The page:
In Michael Korda’s Curtain a thinly disguised Laurence Olivier puts at risk his marriage to a thinly disguised Vivien Leigh by having an affair with (stop me if you’ve heard this one) a no less thinly disguised Danny Kaye. Well!
Well? As a piece of writing, the novel is aimed with charming accuracy at the station bookstall trade, where it should thrive. It opens in a Hollywood where Vivien Leigh, ‘Felicia Lisle’, has won an Oscar, and subsequently grants her a Shakespearian stage career to match her paramour’s. The famous romance is then chronicled, featuring violent tiffs and passionate reconciliations, an Olivier wrestling honourably, baffled, with the lady’s unstable emotions and her helpless envy of his stage charisma, while she, though adoring him, remains faintly unsatisfied in bed (is he saving his best for the footlights?) and trysts with, among others, a masterful, incestuous uncle – himself a peer. A real one, that is – landed gentry. Celebrity buffs should be warned that there’s more soap than gossip in the book, whose melodramatic twists stray from veiled biography and restore Korda’s characters entirely to fiction.
Yet the tease, and presumably the book’s selling point, remains that fleeting (as Korda draws it) liaison between Olivier and Kaye, the unmistakable originals of ‘Robert Vane’ and ‘Randy Brooks’: and truth in it? And if there were? Do the recent revelations of Lawrence Durrell’s relations with his daughter alter our attitude to Durrell’s books? Our understanding of them? The revelations in question are substantial, by contrast with Korda’s roman à clef insinuation, and are so distressing that comparison may seem odious. But some of the same questions apply. Suppose Olivier had romped in private with the whole of London Zoo, would this be something we needed to know?
We’d love to know, of course. Though we surely accept that the art, the work, the well-spring of our interest in its mouthpiece, draws on instincts murkier and more devious – as well as more transcendent – than any coupling, more primitive than the incidents of an artist’s life. Here, in the polymorphous perversity of the imagination, is matter indeed for a description of the creative life. Korda gives us an affair, yet manages to under-explore the sexual diversity of Olivier’s appeal as an actor, the bristling camp of his performances.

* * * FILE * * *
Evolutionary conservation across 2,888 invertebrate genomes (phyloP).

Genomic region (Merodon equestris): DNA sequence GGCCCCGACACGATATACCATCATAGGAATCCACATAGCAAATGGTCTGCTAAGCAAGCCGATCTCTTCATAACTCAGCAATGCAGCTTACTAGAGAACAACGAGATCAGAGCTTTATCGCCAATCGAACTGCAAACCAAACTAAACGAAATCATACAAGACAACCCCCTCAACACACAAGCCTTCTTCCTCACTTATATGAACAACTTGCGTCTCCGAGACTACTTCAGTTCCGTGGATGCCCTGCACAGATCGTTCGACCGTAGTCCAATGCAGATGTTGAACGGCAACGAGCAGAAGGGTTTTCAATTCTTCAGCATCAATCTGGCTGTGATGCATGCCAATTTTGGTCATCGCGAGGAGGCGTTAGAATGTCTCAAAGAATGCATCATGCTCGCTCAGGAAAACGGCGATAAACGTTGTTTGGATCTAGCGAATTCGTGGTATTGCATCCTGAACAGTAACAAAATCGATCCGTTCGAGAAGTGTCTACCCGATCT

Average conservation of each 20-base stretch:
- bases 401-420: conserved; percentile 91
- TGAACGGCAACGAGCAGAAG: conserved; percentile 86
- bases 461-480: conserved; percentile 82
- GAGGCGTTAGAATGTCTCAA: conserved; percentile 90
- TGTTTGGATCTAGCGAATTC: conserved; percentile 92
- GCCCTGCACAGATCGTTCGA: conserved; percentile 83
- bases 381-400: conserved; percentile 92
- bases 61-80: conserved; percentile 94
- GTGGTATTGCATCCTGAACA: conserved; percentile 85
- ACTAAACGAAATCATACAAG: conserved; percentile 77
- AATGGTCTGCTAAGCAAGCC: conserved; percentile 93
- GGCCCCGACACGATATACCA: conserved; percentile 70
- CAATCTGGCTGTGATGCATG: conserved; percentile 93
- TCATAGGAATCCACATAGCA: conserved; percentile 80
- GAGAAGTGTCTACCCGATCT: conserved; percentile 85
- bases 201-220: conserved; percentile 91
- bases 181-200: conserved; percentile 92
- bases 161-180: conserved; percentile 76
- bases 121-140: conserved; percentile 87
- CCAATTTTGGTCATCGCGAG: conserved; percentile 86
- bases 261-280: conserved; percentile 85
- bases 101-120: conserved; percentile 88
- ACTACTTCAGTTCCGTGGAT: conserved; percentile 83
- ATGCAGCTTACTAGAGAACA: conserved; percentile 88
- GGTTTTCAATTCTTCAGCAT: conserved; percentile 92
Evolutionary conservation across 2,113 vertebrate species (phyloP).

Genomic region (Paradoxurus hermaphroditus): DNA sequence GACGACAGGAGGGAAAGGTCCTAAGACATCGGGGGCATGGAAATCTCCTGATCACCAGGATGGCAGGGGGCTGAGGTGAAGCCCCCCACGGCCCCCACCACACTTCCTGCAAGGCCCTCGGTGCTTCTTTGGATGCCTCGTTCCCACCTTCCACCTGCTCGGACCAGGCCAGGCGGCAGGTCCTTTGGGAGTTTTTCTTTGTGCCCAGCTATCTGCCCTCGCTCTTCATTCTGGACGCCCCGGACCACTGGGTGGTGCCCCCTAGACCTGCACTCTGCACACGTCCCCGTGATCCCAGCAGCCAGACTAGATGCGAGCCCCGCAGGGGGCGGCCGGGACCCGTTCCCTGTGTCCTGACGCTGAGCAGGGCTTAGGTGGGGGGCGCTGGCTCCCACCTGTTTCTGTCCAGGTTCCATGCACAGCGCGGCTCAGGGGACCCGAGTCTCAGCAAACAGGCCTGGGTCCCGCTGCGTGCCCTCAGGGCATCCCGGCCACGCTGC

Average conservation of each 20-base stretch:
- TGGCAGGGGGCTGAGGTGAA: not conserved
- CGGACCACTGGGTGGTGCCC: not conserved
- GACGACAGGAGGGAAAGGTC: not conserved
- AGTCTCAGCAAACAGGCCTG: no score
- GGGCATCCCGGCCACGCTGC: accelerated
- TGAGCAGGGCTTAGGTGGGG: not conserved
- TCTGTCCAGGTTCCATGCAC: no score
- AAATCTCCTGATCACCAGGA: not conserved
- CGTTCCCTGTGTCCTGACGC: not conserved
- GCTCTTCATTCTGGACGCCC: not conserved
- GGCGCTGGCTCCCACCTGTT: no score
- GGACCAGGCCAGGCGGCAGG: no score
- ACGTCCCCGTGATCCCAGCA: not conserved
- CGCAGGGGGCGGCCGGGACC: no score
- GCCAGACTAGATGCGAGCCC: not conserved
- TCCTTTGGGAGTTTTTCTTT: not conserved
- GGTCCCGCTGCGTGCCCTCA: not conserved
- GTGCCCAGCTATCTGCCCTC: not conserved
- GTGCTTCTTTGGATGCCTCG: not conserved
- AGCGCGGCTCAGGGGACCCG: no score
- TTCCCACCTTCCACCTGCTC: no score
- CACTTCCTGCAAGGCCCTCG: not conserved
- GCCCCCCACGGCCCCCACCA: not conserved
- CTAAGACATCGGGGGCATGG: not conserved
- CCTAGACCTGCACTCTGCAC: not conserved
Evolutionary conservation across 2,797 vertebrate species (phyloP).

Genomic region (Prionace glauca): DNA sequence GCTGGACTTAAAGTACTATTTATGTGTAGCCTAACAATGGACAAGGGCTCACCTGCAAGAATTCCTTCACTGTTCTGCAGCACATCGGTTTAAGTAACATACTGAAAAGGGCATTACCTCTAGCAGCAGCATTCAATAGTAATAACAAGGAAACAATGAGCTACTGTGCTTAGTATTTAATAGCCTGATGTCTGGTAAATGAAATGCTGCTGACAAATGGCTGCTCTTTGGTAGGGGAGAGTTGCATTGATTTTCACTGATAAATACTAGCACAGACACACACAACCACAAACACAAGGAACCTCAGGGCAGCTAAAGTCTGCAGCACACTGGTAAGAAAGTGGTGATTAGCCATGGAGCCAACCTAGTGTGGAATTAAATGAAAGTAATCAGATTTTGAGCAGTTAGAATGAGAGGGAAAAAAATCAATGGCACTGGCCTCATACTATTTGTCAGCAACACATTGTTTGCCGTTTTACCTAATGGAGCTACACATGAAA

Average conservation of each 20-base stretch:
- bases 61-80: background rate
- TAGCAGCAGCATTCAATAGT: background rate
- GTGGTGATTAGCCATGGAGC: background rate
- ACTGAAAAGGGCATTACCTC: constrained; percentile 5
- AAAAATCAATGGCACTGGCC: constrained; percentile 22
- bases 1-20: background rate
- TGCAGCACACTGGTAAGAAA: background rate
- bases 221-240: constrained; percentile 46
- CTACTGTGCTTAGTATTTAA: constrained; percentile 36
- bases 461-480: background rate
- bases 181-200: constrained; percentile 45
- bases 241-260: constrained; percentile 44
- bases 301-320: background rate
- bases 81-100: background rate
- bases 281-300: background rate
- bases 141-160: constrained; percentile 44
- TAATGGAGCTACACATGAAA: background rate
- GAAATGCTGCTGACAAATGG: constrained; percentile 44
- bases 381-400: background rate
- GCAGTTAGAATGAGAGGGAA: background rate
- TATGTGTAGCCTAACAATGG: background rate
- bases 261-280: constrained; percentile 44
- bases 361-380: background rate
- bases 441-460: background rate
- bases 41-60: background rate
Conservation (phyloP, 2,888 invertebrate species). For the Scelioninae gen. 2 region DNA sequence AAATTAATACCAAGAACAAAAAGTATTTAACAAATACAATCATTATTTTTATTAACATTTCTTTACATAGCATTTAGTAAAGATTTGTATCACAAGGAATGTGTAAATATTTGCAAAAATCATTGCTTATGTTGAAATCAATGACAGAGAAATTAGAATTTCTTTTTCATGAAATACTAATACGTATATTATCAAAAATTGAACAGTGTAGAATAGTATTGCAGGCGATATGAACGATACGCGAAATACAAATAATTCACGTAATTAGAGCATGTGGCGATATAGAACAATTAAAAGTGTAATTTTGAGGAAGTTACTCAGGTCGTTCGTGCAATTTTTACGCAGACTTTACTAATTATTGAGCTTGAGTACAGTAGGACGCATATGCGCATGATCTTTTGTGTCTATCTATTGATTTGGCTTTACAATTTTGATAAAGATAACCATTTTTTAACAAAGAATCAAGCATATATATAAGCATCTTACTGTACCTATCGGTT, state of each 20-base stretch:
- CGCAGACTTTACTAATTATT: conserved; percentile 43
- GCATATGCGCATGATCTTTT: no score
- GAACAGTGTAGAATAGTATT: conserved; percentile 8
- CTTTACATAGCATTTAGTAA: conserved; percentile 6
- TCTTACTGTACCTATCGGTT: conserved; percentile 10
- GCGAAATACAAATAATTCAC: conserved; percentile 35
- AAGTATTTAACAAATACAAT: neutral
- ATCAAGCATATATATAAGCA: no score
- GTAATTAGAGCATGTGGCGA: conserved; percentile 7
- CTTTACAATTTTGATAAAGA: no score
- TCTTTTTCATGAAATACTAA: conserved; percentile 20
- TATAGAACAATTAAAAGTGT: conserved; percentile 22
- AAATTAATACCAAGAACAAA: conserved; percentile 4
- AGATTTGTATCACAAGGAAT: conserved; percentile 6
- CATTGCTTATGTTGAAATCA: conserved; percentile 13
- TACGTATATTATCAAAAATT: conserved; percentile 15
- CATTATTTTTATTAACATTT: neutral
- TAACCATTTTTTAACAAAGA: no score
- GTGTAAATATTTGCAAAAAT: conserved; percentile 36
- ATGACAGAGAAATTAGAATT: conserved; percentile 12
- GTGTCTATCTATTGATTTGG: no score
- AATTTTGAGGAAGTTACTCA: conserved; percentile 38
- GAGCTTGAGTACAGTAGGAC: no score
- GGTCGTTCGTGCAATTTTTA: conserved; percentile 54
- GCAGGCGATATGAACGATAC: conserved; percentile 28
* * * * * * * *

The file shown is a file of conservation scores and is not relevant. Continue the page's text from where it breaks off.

This is the pity of the book. The wider questions still nag, however. It’s a short step to the moral high ground, to the argument that what a man does with his multiplicity, off the public stage, is blazingly irrelevant. What of biography, then? What of sheer curiosity? Shall we pass a law against it? If not, must we succumb to the squalid tabloid creed that public eminence vitiates privacy? Within legal limits, I take it we must. Celebrity gossip intrigues most of us as much as gossip about friends and neighbours, and of course we don’t have to listen, or read tabloid reports or biographies, just as you, hypocrite lecteur, have of course declined to read this review, given its subject.
Anaesthetic as it is, celebrity itself is not an entirely unworthy or uninteresting topic. Your reviewer (now that we’re gossiping, and why else do you think I am your reviewer today?) is a middle-aged writer with a decent record of work, by turns admired, ignored, dismissed, occasionally accoladed. But what remains of consuming interest to others is that he is a celebrity’s child. What was it like, what is it like, asks every interviewer, even though the occasion for the interview is my own work, not my parent’s. I sympathise; I can’t escape the knowledge that it would interest me no less, were I another. I try to answer.
I know, before the interviewer knows it, the pall of disappointment that attends whatever answer I give. Because the question is all. The answer is the very essence of bathos – as this book of Korda’s is to anyone seeking the flavour of celebrity, a careful, calculated book, faintly scandalous, obligingly fanciful, professional, and hollow. In and of itself, celebrity is a hollowing, a kind of sacred hollowing, as though the question that it begs – what is it, to be a king? – is itself an act of tribal worship, the answer to its own question.
Yes, but what is it? Celebrity, what is it like? Go and look in a mirror: that wishful, estranged blankness of gaze you’ve addressed to it, now returned to you – that’s celebrity.
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